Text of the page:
Mark Rudman

Which Tribe Do You Belong To

for Jill Carroll

They call it the “si” joint
and now it presses against
a herniated disk with a bone chip
thrown in for lumbar torture.

As if it weren't enough that I'd become
prisoner to the young woman's face,
not her face, her neck—which for lack
of a necklace or choker appears very long.

Was it removed in that it might reflect
the henchmen's faces, identify the future
tense executioners and turn them
into our quarry, and even lead

a commando, whose only chance
is to act alone, to where she's being held?
My son would say "get used to it."
And she went of her own accord.

How can I get used to not
knowing if the subject still
has her head on her shoulders
with the deadline gone

and the term “war crime”
ripped from parlance….
For rules of engagements
look to an official's penalty whistle

arresting twenty-some
contemporary gladiators.
The horror of her bare neck,
the glint of the invisible blade.

Can't get used to it:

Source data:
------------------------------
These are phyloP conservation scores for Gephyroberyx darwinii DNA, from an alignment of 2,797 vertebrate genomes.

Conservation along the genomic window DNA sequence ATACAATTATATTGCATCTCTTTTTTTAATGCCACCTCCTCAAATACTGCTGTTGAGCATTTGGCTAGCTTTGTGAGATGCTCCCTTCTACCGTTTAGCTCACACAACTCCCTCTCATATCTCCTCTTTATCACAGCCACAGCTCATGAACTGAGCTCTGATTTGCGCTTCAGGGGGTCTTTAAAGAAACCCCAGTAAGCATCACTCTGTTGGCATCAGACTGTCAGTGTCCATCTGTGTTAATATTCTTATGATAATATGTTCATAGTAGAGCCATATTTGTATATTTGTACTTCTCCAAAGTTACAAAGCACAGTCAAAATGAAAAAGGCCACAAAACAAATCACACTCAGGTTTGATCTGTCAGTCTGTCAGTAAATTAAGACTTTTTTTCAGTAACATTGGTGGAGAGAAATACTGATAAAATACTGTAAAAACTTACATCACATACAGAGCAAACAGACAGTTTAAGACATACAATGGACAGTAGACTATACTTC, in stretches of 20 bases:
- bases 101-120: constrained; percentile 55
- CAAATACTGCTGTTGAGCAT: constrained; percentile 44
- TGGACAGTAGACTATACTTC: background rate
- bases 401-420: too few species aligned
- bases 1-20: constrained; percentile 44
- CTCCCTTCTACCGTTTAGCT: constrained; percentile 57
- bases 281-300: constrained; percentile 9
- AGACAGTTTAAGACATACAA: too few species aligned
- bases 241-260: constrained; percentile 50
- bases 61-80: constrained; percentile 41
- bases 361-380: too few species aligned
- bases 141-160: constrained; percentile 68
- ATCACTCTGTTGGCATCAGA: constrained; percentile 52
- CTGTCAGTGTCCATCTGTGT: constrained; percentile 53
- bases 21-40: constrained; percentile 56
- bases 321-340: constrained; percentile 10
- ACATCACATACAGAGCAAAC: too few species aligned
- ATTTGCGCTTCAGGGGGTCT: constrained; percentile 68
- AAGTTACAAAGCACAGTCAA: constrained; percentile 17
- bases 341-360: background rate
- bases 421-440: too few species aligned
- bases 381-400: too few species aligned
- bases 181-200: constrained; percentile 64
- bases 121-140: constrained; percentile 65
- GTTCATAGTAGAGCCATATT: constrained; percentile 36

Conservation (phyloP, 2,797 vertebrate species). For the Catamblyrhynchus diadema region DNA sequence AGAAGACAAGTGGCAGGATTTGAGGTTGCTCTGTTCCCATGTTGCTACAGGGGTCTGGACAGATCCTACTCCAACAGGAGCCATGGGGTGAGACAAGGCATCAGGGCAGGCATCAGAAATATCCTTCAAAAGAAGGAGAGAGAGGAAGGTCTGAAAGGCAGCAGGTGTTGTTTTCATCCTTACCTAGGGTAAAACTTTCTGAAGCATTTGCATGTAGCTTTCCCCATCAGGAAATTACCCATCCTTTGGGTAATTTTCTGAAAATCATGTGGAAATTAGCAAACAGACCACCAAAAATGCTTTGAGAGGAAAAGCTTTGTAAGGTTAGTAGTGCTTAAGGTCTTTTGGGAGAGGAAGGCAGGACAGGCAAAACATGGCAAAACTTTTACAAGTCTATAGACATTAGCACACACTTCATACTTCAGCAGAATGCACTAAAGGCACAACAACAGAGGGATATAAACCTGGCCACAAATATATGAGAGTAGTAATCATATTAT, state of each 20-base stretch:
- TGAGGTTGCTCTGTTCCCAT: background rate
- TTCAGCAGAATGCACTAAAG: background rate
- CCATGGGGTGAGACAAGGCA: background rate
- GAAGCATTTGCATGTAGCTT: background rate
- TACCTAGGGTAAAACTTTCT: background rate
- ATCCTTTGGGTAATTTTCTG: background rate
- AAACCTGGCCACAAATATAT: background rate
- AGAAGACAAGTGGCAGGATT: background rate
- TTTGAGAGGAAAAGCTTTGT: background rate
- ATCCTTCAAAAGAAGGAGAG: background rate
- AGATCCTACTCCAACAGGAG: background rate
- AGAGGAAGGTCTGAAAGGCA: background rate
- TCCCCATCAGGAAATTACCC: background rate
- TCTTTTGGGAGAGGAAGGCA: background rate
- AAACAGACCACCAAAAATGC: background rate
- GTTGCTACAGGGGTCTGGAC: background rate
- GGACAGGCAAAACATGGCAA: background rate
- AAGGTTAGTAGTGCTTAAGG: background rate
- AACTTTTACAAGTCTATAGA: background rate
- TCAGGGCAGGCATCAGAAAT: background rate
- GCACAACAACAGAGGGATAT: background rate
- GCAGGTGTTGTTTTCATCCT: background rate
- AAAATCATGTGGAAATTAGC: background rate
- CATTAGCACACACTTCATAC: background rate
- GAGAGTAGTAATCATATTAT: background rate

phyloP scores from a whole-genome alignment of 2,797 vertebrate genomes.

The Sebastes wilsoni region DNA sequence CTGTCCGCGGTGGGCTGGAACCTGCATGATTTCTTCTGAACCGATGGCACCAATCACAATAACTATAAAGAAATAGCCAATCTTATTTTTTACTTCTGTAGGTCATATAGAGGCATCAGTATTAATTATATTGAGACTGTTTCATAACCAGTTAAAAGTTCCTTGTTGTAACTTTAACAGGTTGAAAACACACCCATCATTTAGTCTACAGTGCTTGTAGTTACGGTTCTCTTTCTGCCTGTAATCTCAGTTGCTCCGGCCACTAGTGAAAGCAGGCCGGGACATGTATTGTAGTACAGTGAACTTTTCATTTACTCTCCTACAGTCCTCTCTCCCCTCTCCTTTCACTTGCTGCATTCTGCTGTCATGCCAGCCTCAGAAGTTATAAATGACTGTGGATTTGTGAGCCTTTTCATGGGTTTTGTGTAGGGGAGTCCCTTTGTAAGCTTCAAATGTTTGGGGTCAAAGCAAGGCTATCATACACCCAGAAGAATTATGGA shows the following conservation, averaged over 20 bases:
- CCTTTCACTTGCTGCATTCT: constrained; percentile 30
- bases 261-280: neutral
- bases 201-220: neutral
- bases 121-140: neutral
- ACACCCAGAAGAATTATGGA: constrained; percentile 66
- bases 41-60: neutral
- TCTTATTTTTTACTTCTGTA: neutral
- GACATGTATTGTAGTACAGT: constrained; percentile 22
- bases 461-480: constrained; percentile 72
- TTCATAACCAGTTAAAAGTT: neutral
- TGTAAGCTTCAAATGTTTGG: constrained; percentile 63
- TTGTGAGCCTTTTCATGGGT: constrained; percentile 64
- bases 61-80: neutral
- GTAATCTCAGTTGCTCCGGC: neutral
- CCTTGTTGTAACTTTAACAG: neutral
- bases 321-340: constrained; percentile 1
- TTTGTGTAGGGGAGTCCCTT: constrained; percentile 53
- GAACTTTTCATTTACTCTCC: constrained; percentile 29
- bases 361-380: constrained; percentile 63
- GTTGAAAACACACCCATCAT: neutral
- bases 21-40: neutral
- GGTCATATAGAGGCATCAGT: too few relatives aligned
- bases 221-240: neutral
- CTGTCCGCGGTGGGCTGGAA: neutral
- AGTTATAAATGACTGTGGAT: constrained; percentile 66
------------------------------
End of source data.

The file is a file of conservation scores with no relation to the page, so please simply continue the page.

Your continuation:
women subjected
even when it's pretend,
Meg Ryan playing soldier gutshot

in role of odd woman out.
Why does the word “woman”
fall freely from my tongue
and “female” make me feel

Three years in the besieged city
the young American women
donned headgear sanctioned by Islam,

hijab and abaya and blend in.
Notebook, pen, Arabic
name, interpreter, driver
slipped unremarked

through Iraqi nets.
Has the threat of execution
lengthened her neck?
Has it incited unseen seizures

and foam as it did Fydor?
It was awful, going straight
from the portrait gallery
at the Tate

to her image on the digitized
neon band doing a 360-degree turn
every minute.
It doesn't mean she's alive

or otherwise.
The shelling of Baghdad.
The night hits so weirdly lit.
The weaver of tales

who cast us under her spell.
She's a woman who understands.
Even if she hasn't given birth.
What did Berger say about

women's necks in Ways of Seeing?
Did he take a consistent line
on women's neck in portraits?
I forget. Last I knew John

Berger was alive.
No one believes
John Berger is eighty
no matter how many times

we run through the elementary math:
years have passed. Flowed.
The green band wheels in the night.

Decapitation in slow mo.
If it weren't for this stress
why would anyone pick out
the leather choker

held together by a silver clasp
around Senator Clinton's neck
delivering an address—
no one can touch her.